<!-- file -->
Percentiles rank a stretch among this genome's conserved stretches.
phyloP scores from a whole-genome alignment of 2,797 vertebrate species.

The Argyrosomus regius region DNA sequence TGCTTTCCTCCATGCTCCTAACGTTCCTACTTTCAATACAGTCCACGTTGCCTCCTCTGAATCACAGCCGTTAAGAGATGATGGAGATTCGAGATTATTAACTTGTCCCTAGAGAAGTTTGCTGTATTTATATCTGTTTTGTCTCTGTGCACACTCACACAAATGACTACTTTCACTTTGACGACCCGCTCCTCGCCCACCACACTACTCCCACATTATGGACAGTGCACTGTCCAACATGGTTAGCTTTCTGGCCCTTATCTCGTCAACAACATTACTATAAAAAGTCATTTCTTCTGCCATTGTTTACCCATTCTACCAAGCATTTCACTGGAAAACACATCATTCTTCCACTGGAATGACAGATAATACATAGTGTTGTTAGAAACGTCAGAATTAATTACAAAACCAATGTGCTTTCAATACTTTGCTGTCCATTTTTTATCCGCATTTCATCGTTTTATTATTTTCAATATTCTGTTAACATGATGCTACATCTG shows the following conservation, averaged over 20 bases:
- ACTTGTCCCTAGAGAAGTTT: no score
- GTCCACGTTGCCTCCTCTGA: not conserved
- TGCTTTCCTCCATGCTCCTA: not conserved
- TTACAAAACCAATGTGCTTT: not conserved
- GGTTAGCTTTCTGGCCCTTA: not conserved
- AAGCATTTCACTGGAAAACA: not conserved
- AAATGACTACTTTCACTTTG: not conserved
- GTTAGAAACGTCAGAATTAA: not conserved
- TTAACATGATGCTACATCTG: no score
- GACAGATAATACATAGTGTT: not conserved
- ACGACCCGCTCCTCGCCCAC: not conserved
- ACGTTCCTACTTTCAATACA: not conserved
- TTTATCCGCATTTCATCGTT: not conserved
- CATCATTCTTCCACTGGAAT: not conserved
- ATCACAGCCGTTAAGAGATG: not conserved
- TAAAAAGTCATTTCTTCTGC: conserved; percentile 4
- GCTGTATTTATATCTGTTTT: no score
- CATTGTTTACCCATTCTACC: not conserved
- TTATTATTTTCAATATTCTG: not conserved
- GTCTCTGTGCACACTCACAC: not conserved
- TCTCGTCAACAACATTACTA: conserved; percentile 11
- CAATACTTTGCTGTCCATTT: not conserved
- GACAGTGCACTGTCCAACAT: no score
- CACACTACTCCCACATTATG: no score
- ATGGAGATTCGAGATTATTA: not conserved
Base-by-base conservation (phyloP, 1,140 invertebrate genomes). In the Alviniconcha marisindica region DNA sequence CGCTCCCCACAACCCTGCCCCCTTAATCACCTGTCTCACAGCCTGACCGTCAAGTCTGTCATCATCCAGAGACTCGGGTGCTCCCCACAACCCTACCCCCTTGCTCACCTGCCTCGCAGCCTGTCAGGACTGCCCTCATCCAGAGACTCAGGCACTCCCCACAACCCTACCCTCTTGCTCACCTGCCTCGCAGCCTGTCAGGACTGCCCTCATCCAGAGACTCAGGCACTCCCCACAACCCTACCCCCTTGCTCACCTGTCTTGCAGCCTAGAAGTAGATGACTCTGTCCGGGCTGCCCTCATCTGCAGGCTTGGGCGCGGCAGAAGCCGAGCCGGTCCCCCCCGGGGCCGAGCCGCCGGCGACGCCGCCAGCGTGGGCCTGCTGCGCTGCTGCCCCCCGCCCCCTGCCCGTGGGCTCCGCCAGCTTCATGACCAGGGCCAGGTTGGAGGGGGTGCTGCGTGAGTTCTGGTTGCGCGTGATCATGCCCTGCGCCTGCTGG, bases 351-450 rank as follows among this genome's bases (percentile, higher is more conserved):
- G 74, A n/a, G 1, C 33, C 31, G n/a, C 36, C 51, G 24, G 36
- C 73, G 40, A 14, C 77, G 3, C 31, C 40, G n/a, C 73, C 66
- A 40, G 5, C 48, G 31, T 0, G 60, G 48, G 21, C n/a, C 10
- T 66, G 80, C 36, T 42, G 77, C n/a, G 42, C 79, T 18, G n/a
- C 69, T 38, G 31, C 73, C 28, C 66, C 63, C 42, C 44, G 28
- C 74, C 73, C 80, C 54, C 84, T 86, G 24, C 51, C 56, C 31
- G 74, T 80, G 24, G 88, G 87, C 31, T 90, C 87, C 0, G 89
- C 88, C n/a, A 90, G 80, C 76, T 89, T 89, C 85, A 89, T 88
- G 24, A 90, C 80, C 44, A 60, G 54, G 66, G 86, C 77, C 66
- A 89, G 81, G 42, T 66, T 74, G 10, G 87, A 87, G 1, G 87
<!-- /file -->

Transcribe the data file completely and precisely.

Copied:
Percentiles rank a stretch among this genome's conserved stretches.
phyloP scores from a whole-genome alignment of 2,797 vertebrate species.

The Argyrosomus regius region DNA sequence TGCTTTCCTCCATGCTCCTAACGTTCCTACTTTCAATACAGTCCACGTTGCCTCCTCTGAATCACAGCCGTTAAGAGATGATGGAGATTCGAGATTATTAACTTGTCCCTAGAGAAGTTTGCTGTATTTATATCTGTTTTGTCTCTGTGCACACTCACACAAATGACTACTTTCACTTTGACGACCCGCTCCTCGCCCACCACACTACTCCCACATTATGGACAGTGCACTGTCCAACATGGTTAGCTTTCTGGCCCTTATCTCGTCAACAACATTACTATAAAAAGTCATTTCTTCTGCCATTGTTTACCCATTCTACCAAGCATTTCACTGGAAAACACATCATTCTTCCACTGGAATGACAGATAATACATAGTGTTGTTAGAAACGTCAGAATTAATTACAAAACCAATGTGCTTTCAATACTTTGCTGTCCATTTTTTATCCGCATTTCATCGTTTTATTATTTTCAATATTCTGTTAACATGATGCTACATCTG shows the following conservation, averaged over 20 bases:
- ACTTGTCCCTAGAGAAGTTT: no score
- GTCCACGTTGCCTCCTCTGA: not conserved
- TGCTTTCCTCCATGCTCCTA: not conserved
- TTACAAAACCAATGTGCTTT: not conserved
- GGTTAGCTTTCTGGCCCTTA: not conserved
- AAGCATTTCACTGGAAAACA: not conserved
- AAATGACTACTTTCACTTTG: not conserved
- GTTAGAAACGTCAGAATTAA: not conserved
- TTAACATGATGCTACATCTG: no score
- GACAGATAATACATAGTGTT: not conserved
- ACGACCCGCTCCTCGCCCAC: not conserved
- ACGTTCCTACTTTCAATACA: not conserved
- TTTATCCGCATTTCATCGTT: not conserved
- CATCATTCTTCCACTGGAAT: not conserved
- ATCACAGCCGTTAAGAGATG: not conserved
- TAAAAAGTCATTTCTTCTGC: conserved; percentile 4
- GCTGTATTTATATCTGTTTT: no score
- CATTGTTTACCCATTCTACC: not conserved
- TTATTATTTTCAATATTCTG: not conserved
- GTCTCTGTGCACACTCACAC: not conserved
- TCTCGTCAACAACATTACTA: conserved; percentile 11
- CAATACTTTGCTGTCCATTT: not conserved
- GACAGTGCACTGTCCAACAT: no score
- CACACTACTCCCACATTATG: no score
- ATGGAGATTCGAGATTATTA: not conserved
Base-by-base conservation (phyloP, 1,140 invertebrate genomes). In the Alviniconcha marisindica region DNA sequence CGCTCCCCACAACCCTGCCCCCTTAATCACCTGTCTCACAGCCTGACCGTCAAGTCTGTCATCATCCAGAGACTCGGGTGCTCCCCACAACCCTACCCCCTTGCTCACCTGCCTCGCAGCCTGTCAGGACTGCCCTCATCCAGAGACTCAGGCACTCCCCACAACCCTACCCTCTTGCTCACCTGCCTCGCAGCCTGTCAGGACTGCCCTCATCCAGAGACTCAGGCACTCCCCACAACCCTACCCCCTTGCTCACCTGTCTTGCAGCCTAGAAGTAGATGACTCTGTCCGGGCTGCCCTCATCTGCAGGCTTGGGCGCGGCAGAAGCCGAGCCGGTCCCCCCCGGGGCCGAGCCGCCGGCGACGCCGCCAGCGTGGGCCTGCTGCGCTGCTGCCCCCCGCCCCCTGCCCGTGGGCTCCGCCAGCTTCATGACCAGGGCCAGGTTGGAGGGGGTGCTGCGTGAGTTCTGGTTGCGCGTGATCATGCCCTGCGCCTGCTGG, bases 351-450 rank as follows among this genome's bases (percentile, higher is more conserved):
- G 74, A n/a, G 1, C 33, C 31, G n/a, C 36, C 51, G 24, G 36
- C 73, G 40, A 14, C 77, G 3, C 31, C 40, G n/a, C 73, C 66
- A 40, G 5, C 48, G 31, T 0, G 60, G 48, G 21, C n/a, C 10
- T 66, G 80, C 36, T 42, G 77, C n/a, G 42, C 79, T 18, G n/a
- C 69, T 38, G 31, C 73, C 28, C 66, C 63, C 42, C 44, G 28
- C 74, C 73, C 80, C 54, C 84, T 86, G 24, C 51, C 56, C 31
- G 74, T 80, G 24, G 88, G 87, C 31, T 90, C 87, C 0, G 89
- C 88, C n/a, A 90, G 80, C 76, T 89, T 89, C 85, A 89, T 88
- G 24, A 90, C 80, C 44, A 60, G 54, G 66, G 86, C 77, C 66
- A 89, G 81, G 42, T 66, T 74, G 10, G 87, A 87, G 1, G 87